Google may utilize some of the largest and most sophisticated data centers in the world today, but that wasn’t always the case. When the company was just getting started 15 years ago, Google operated out of a tiny server room at the Exodus data center in Santa Clara, California.
The data center was one of the first collocation facilities in Silicon Valley. Coincidentally enough, they were just down the hall from AltaVista, once the world’s most popular search engine. Their direct neighbor in the facility was eBay.
Operating in such a facility wasn’t cheap but Google was able to manage. They talked their way into some favorable pricing since most of their traffic was “incoming” instead of outbound. The early team also improvised their own external cases for the main storage drives which included an improvised ribbon cable to connect seven drives at once.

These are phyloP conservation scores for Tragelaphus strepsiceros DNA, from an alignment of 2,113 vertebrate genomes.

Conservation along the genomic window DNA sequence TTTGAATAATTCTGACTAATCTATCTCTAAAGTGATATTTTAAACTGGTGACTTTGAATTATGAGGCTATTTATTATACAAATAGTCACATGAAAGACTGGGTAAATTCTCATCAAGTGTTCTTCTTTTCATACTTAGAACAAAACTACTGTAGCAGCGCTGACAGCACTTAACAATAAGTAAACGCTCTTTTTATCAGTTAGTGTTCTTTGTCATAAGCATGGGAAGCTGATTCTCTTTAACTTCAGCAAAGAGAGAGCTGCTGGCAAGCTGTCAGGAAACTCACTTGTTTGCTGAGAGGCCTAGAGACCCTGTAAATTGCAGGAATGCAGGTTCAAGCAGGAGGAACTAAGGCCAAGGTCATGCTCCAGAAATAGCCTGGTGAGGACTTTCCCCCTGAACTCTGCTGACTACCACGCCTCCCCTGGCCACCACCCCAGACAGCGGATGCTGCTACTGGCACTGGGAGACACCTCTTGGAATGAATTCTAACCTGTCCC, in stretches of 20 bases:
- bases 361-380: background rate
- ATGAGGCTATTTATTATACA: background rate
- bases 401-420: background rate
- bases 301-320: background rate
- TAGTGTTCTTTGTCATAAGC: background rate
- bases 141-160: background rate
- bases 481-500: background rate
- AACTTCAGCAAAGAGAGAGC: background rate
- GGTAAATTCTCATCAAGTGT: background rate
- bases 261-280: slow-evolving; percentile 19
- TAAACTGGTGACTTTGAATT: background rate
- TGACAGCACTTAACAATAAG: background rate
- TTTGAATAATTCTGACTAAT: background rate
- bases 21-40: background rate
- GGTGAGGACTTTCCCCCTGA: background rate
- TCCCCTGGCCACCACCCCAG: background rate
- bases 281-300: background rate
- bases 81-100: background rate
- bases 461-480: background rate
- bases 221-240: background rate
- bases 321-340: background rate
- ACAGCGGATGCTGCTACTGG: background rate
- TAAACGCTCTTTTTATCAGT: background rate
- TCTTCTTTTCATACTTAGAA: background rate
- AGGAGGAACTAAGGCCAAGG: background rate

And if something went down, co-founder Larry Page would roll up his sleeves and fix it himself. One such instance took place when they were moving computers into their cage and a ribbon cable was damaged. Desperate to get up and running, Page managed to repair the cable that night using a twist tie.
It’s all irrelevant now but it shows you just how far the company has come and adds a bit of a human touch to the whole story. Google started out just as millions of others do: with a vision and very little money.